There are several flow collection standards, such as Cisco's NetFlow (v.5/v.9), Juniper Networks' J-Flow, Huawei's NetStream, Citrix's AppFlow, the Internet Engineering Task Force's (IETF's) Internet Protocol Flow Information Export (IPFIX, which is based on NetFlow v.9) and sFlow from the consortium. Vendor-derived standards are predominant, which hinders integration and comparisons. Flow data collection is a function embedded in the network devices themselves. The device analyzes the network traffic traversing from one interface to another, with the primary purpose of assessing bandwidth consumption, and the level of data being sent and received between various source and destination ports across the network. That data is then summarized into a stream-of-flow record that is sent to the monitoring tools that collect and assess the flow records.
Additionally, the quality and granularity of flow information are always evolving. Many vendors embed additional data within their flows, especially those implementing flexible record types, such as Cisco's IOS Flexible NetFlow, which allows the user to configure the exported data format. Example data embedded in flows contains wireless protocols, link aggregation, URLs, latency information, and other application or infrastructure monitoring data. With such open standards in flow technologies, the architecture varies among network equipment vendors, but most tools collect and process the data regardless of the network equipment implementation. In addition, it can have a performance impact on the devices exporting flow data.
Flow-based data does not provide details down to a specific set of network packets going between the source and destination, nor does it provide any timing information about the conversation itself or the delay components. For this capability, users must consider packet-based technologies.

Packet-Based Technology

Examining the current infrastructure in detail on a per-packet basis provides the necessary real-time and historical visibility into volatile traffic behavior from "bursty" modern application types, like today's chatty web applications, UC services (such as voice and video delivery) and the growing footprint of virtual desktop infrastructure (VDI) technologies. Because only raw, unmanipulated packet data is collected, a vendor-agnostic view of performance can be preserved throughout the analysis. This approach affords far greater insight and precision, but it comes with potentially costly (and for some, impossibly costly) appliance or "probe" implementation requirements. Software-based packet capture capabilities have been introduced as cost-sensitive alternatives, but with obvious limitations in scalability and storage.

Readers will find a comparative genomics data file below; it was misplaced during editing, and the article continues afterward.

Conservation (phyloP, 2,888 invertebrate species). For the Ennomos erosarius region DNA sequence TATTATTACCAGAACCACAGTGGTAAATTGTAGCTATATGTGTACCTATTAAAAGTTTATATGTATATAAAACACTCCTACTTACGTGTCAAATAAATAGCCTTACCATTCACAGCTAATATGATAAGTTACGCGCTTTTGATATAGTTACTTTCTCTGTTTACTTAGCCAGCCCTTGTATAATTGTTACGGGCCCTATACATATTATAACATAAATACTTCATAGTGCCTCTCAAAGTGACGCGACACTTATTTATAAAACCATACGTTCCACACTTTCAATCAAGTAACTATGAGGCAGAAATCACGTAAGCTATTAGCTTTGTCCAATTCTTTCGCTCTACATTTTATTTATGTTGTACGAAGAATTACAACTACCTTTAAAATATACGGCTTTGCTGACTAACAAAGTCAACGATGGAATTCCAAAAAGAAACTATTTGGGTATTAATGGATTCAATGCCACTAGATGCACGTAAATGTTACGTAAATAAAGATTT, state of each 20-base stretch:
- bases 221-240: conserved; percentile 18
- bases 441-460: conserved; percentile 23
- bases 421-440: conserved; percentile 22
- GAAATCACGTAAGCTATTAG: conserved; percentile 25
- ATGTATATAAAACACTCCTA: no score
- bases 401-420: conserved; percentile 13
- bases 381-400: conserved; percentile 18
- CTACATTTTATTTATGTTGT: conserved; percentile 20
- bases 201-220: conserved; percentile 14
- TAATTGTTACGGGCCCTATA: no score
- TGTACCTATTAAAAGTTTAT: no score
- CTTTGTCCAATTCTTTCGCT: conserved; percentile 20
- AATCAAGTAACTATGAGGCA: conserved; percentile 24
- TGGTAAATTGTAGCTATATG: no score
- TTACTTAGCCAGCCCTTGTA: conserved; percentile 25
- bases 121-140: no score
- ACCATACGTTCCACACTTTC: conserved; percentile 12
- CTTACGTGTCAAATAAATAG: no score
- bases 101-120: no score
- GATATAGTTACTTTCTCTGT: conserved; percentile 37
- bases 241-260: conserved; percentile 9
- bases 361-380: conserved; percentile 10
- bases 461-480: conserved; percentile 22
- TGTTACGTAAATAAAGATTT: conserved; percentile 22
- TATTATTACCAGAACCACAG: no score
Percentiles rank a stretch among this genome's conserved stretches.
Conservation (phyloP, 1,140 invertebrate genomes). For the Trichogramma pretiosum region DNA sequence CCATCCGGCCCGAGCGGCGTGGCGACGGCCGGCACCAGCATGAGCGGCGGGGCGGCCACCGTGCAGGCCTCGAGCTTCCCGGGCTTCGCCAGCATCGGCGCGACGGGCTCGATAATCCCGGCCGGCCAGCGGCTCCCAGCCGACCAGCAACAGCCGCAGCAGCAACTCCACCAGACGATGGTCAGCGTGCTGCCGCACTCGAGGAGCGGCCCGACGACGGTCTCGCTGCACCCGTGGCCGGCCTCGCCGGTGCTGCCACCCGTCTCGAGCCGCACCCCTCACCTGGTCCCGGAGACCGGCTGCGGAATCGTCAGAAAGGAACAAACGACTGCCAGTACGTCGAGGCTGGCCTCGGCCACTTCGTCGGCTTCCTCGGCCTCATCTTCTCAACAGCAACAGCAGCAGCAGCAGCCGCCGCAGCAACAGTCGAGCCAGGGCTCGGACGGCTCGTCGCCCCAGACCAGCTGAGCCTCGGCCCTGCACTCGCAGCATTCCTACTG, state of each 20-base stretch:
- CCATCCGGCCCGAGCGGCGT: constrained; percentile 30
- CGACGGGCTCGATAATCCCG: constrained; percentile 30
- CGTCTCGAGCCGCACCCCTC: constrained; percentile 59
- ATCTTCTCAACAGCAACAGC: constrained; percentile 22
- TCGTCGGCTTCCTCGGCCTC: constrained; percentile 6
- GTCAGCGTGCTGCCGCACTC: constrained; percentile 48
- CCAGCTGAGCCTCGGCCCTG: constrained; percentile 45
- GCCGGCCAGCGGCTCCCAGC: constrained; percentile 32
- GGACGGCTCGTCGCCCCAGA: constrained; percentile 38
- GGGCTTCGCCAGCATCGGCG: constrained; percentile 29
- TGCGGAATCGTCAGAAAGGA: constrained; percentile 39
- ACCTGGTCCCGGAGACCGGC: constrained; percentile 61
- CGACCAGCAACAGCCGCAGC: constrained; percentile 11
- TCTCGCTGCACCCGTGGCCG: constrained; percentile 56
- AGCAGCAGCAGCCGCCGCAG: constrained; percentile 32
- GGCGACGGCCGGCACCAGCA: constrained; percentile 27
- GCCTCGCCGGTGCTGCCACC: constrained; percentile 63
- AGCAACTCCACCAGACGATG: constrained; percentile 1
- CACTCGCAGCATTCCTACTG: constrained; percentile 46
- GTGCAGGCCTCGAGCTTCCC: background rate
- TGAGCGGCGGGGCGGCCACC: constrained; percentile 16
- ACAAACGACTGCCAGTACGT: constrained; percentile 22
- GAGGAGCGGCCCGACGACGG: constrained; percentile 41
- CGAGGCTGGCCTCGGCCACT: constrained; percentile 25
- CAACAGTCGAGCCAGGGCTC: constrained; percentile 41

Analysis offered by packet-based technology is packet-timing-based, allowing vendors to identify sources of delay, measure user response time and ultimately pinpoint the root cause of performance problems. The packet analysis vendors range from those providing measurements from a TCP connection perspective to those reporting on timing on a TCP request/response basis. Other vendors move up the stack to measuring at the application layer, providing measurements from an application session perspective and a much closer representation to real end-user experience.
Through the years, these high-end proprietary packet analysis technologies have commoditized and moved into open source, with tools such as Wireshark, tcpdump and libpcap providing the underpinnings of this technique. These particular open-source technologies have, in turn, been incorporated into countless numbers of other critical open-source projects, such as ntop or Snort (intrusion detection). These technologies continue to evolve, most recently into enabling real-time visibility and, in many cases, supporting the archiving of packet data for forensics and debugging without requiring the issue to be reproduced for diagnosis.
As the NPMD market continues to grow and develop, Gartner expects that future tool enhancements will center on usability, advanced IT operations analytics and virtualization/SDN support. Additional vendors are expected to enter the NPMD market, as well as vendors participating in the larger network performance monitoring market, but they did not meet the criteria specific to the 2017 NPMD Magic Quadrant.

Adjacent and Overlapping Markets

NPMD is, and will likely continue to be, frequently confused with adjacent and component technologies, as it is both a reasonably recent addition to the dynamic availability and performance monitoring market and a superset of multiple network performance monitoring technologies. Because vendors will both intentionally and unintentionally exacerbate this confusion to their benefit, IT leaders are advised to utilize the following definitions to add clarity to their evaluation efforts.